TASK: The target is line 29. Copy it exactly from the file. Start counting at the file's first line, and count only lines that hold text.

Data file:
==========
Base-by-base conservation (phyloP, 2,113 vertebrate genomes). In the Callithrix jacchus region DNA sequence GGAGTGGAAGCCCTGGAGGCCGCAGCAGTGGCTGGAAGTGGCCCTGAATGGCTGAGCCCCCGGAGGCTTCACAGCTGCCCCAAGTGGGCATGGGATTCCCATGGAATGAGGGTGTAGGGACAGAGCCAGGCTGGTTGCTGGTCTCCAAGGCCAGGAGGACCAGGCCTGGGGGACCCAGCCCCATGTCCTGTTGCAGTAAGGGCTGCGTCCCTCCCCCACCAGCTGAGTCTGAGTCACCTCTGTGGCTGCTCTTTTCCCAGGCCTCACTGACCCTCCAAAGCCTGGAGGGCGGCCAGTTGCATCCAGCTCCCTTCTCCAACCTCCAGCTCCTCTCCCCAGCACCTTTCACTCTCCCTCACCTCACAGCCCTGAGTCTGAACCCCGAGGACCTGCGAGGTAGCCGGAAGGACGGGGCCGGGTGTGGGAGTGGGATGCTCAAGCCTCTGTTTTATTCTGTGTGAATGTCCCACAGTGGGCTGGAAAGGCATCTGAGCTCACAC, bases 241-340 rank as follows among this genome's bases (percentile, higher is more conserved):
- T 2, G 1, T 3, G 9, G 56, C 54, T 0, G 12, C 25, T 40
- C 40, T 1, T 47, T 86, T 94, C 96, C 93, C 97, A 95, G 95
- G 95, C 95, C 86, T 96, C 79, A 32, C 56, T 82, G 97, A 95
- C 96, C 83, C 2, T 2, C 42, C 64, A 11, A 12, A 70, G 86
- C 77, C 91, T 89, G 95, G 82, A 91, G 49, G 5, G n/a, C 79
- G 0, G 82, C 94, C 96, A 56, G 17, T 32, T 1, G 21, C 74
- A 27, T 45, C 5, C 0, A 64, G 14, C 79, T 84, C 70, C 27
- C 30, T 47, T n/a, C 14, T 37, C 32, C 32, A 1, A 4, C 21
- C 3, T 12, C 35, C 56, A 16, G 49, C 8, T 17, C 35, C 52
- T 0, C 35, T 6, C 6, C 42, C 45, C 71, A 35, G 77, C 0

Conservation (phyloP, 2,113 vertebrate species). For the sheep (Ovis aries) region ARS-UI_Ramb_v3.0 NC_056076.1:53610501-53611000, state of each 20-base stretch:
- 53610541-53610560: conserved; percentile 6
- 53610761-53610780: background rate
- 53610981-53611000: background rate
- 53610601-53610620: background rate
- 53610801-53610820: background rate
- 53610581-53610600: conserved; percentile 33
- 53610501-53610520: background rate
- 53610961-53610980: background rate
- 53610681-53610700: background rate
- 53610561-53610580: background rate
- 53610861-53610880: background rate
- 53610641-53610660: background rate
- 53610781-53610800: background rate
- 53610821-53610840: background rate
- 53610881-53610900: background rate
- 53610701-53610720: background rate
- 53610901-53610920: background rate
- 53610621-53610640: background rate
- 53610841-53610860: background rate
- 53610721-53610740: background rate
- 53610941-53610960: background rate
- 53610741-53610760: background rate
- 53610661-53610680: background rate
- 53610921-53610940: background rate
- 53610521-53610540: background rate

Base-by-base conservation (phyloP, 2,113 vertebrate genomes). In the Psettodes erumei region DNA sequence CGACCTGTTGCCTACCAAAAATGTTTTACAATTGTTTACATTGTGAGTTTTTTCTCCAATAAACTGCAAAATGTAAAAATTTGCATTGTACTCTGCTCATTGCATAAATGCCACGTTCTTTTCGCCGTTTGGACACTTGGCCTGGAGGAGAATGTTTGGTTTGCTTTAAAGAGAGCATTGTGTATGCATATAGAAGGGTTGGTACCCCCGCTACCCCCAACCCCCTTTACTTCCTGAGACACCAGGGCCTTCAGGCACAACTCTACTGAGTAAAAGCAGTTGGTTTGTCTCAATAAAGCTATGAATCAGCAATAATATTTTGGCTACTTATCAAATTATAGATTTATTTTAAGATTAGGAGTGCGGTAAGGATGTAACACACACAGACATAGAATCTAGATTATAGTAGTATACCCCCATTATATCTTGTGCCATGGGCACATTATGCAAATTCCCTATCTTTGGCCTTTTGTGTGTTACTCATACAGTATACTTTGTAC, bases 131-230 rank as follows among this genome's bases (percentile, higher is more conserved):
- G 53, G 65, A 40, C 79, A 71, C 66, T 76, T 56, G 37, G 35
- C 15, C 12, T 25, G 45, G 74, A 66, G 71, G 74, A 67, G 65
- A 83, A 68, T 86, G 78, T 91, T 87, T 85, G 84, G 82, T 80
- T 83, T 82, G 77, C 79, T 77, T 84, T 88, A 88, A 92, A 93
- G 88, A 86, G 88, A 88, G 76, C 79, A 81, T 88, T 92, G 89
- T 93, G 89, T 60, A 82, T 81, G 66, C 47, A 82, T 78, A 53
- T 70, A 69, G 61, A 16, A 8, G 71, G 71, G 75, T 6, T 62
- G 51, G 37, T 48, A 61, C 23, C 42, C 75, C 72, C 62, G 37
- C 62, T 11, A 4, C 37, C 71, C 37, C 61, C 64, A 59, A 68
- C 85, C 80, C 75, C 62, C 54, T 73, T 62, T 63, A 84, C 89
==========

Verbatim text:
- 53610901-53610920: background rate